Writer Yevtushenko on campus April 18
Yevgeny Yevtushenko, one of the most respected literary figures of the former Soviet Union, will present the William Vaughn Moody Lecture at 4 p.m. Thursday, April 18, in Max Palevsky Cinema. The lecture, "Russia Between Past and Future: A Reading From Two Books -- Don't Die Before You're Dead and Premorning," is free and open to the public and will be followed by a reception.
The lecture marks Yevtushenko's third appearance on campus as the Moody lecturer. In 1966 he gave a poetry reading to a standing-room-only crowd in Mandel Hall, and he returned to campus three years ago as part of President Sonnenschein's inauguration to discuss his poetry, essays, photographs and films.
Yevtushenko's most recent book, the mordantly funny Don't Die Before You're Dead, is an autobiographical novel capturing the events leading up to and surrounding the attempted coup against Mikhail Gorbachev in August 1991.
Yevtushenko was himself involved in those events -- on the second day of the three-day attempt by hard-line Communists to derail reform, Yevtushenko stood on the balcony of the Russian White House next to Boris Yeltsin and read what he called "my very best bad poem" in support of reform. In 1993, he was awarded the Russian Defenders of Freedom Medal for his participation in the 1991 coup resistance.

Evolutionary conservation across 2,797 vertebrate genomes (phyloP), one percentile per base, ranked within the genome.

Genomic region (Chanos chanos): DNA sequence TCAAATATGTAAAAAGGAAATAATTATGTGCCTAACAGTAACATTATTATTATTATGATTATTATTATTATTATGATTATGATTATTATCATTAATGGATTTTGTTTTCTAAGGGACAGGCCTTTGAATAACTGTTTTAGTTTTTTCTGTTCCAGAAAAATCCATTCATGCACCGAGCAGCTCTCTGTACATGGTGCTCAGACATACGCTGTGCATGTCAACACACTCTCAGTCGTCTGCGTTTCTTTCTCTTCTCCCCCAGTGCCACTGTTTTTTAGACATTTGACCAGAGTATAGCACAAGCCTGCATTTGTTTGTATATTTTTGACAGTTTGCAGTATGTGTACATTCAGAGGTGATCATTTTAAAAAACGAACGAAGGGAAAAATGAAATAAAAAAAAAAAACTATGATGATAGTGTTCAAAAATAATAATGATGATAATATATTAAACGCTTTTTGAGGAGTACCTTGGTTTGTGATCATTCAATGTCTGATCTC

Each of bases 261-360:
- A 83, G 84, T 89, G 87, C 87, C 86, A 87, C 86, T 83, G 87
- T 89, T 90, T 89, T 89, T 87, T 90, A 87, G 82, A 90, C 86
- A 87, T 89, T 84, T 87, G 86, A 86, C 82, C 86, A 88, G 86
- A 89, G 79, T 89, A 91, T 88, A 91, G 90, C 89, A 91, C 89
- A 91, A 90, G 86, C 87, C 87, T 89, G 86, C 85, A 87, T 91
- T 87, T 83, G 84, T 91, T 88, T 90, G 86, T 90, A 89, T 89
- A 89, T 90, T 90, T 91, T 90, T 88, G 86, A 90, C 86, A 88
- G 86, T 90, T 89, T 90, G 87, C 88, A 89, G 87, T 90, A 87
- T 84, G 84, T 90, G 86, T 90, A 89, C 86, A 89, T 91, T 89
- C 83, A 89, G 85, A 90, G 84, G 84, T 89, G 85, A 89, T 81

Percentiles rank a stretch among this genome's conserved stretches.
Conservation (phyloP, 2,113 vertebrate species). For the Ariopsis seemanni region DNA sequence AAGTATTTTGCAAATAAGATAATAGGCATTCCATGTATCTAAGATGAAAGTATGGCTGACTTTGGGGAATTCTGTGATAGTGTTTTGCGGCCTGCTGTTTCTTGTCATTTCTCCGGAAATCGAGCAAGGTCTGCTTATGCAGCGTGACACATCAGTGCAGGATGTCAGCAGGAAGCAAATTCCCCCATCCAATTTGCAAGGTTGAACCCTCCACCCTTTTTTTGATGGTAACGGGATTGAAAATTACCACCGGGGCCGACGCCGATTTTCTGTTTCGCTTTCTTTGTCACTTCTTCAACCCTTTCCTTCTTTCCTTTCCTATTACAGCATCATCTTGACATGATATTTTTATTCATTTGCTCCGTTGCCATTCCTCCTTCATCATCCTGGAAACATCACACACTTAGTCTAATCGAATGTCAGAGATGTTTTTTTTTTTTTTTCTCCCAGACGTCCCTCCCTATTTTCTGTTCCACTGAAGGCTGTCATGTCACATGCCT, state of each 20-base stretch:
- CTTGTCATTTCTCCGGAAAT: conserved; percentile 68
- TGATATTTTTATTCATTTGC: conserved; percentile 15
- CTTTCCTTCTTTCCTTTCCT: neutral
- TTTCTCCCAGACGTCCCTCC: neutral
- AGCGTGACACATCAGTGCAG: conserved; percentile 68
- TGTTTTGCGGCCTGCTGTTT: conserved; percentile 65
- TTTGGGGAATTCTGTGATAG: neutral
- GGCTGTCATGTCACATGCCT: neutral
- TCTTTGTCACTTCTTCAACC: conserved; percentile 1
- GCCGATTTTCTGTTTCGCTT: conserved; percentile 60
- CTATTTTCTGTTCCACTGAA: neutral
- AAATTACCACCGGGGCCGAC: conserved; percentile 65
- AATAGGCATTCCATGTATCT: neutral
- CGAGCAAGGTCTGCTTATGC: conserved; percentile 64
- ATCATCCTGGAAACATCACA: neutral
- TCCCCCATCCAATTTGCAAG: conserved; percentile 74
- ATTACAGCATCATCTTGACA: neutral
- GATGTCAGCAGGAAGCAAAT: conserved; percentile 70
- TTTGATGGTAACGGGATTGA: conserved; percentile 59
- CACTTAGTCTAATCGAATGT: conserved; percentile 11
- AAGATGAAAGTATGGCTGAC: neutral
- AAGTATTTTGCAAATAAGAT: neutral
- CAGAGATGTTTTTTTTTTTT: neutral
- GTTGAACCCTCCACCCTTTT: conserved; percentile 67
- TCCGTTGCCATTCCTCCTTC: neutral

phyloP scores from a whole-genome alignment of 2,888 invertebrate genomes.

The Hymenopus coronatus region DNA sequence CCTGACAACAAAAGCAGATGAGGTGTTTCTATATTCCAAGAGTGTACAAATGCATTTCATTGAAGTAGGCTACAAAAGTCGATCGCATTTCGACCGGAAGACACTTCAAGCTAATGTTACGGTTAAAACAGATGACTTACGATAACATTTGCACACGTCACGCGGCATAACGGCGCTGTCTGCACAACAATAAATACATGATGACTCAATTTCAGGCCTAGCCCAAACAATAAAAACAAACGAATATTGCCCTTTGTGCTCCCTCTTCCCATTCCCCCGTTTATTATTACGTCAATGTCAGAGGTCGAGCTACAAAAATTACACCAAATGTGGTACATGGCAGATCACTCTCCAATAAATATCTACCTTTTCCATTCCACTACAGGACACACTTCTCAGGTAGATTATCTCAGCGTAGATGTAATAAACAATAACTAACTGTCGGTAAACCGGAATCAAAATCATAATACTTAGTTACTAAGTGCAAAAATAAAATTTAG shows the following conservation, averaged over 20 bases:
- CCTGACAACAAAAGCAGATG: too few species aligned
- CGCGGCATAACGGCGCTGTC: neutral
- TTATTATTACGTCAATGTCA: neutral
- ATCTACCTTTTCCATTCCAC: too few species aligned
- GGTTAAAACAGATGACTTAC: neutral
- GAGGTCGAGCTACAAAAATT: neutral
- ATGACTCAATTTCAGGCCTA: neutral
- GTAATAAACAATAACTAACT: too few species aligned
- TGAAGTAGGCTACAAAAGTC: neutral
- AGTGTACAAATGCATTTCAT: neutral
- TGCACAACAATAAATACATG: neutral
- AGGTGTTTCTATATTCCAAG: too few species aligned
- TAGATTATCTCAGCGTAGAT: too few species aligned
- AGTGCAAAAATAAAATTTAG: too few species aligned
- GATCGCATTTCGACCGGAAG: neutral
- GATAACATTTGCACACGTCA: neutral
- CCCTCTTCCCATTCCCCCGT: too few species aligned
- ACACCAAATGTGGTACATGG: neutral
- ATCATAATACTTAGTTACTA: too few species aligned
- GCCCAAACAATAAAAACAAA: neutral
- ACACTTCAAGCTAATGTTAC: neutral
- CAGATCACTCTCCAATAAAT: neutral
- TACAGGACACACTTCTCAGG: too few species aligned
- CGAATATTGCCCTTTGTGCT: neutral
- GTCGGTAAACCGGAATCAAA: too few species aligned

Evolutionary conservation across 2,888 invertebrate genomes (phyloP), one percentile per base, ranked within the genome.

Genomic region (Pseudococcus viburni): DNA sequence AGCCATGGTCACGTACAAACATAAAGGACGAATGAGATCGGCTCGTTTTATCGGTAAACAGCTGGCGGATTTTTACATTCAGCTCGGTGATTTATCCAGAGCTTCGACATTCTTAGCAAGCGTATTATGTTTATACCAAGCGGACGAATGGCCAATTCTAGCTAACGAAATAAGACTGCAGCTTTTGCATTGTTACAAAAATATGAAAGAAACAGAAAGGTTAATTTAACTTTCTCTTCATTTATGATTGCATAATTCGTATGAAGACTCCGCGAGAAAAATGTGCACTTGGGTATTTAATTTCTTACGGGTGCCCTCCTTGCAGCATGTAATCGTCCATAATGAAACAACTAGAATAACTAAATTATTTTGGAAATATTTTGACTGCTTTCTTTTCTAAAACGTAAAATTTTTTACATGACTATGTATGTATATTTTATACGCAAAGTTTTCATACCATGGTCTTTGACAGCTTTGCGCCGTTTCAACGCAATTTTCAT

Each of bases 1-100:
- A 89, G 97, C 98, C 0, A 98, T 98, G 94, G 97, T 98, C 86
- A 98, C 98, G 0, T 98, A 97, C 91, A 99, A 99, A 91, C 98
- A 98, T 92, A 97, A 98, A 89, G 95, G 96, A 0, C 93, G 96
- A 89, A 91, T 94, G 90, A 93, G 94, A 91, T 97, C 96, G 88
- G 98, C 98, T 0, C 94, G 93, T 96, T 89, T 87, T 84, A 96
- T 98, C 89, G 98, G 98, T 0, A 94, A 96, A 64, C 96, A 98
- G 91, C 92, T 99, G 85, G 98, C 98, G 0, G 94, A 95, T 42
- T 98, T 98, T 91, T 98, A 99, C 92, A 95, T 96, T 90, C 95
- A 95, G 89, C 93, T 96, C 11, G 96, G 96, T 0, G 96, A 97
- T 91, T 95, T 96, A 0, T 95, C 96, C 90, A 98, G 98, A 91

Yevtushenko first came to prominence in the United States with the publication of "Babi Yar," a violent indictment of anti-Semitism that angered then-Soviet Prime Minister Nikita Khrushchev when it was published in 1961. The poem pointed to the lack of a monument at Babi Yar, the ravine outside Kiev where the Nazis shot almost 100,000 Jews. It has been translated into 72 languages and was later made part of a monument near the city of Kiev.
The Moody Lecture Series was established in 1916 in honor of poet and dramatist William Vaughn Moody, Professor in English.